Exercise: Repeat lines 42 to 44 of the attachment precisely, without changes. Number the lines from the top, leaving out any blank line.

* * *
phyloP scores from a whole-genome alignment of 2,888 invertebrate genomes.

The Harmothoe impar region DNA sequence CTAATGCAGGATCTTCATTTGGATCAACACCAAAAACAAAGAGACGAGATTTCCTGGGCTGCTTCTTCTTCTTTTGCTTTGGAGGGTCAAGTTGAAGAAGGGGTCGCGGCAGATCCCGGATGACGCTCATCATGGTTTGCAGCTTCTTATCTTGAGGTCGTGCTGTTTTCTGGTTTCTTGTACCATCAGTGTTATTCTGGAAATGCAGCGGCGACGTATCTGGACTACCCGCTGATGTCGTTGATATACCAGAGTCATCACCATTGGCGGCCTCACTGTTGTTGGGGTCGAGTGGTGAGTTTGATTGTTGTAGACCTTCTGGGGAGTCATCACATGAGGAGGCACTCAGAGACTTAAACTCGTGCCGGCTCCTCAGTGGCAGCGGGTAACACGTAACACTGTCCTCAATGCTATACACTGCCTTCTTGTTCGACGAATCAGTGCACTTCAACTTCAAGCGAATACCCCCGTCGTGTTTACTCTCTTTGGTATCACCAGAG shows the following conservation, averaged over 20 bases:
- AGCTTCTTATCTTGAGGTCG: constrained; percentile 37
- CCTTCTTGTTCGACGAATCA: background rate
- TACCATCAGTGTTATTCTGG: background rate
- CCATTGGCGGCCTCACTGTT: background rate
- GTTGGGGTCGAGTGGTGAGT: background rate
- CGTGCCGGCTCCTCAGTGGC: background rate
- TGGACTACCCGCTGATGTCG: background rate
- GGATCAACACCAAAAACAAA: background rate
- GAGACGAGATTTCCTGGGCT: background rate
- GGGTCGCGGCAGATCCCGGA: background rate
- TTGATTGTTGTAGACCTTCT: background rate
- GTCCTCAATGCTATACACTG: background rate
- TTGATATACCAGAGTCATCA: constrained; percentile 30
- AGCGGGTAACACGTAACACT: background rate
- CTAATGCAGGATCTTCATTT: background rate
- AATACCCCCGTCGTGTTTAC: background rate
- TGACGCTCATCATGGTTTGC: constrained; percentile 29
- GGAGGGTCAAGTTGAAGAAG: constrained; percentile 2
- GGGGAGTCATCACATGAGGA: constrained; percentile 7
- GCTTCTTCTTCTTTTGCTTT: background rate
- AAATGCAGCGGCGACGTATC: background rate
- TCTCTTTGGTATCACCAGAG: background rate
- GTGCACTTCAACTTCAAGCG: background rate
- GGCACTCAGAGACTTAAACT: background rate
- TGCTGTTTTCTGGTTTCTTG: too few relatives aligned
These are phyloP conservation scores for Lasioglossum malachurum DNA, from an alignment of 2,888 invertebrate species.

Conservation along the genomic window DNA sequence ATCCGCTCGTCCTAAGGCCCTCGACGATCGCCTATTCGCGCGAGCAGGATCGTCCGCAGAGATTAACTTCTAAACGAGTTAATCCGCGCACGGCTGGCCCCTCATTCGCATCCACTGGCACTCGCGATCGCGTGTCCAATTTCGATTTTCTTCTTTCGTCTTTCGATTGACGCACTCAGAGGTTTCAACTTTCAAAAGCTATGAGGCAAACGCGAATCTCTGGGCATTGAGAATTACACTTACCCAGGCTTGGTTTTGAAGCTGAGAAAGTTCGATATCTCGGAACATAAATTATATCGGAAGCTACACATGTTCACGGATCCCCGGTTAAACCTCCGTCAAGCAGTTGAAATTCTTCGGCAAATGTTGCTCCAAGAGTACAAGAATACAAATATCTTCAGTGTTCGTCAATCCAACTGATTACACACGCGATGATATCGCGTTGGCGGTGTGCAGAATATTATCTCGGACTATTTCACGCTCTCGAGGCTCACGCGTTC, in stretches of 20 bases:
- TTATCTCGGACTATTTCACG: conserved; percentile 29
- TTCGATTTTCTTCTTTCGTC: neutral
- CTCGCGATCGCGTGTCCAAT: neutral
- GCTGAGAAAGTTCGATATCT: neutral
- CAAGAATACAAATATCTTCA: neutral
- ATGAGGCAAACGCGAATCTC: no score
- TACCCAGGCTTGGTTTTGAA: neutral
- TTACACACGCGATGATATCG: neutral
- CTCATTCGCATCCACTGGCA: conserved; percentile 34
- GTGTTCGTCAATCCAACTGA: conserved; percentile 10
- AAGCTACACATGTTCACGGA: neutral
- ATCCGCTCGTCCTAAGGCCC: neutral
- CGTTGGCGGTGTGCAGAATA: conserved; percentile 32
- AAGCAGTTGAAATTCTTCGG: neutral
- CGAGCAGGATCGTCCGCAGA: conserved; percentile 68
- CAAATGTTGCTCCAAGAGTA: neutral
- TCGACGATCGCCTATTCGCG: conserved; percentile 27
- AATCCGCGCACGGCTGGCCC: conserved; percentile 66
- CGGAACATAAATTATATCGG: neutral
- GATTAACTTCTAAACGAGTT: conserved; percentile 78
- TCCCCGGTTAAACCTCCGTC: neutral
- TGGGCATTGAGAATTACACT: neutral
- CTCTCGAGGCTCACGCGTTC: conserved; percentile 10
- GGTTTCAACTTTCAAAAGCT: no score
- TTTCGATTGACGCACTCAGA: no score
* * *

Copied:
- CGTTGGCGGTGTGCAGAATA: conserved; percentile 32
- AAGCAGTTGAAATTCTTCGG: neutral
- CGAGCAGGATCGTCCGCAGA: conserved; percentile 68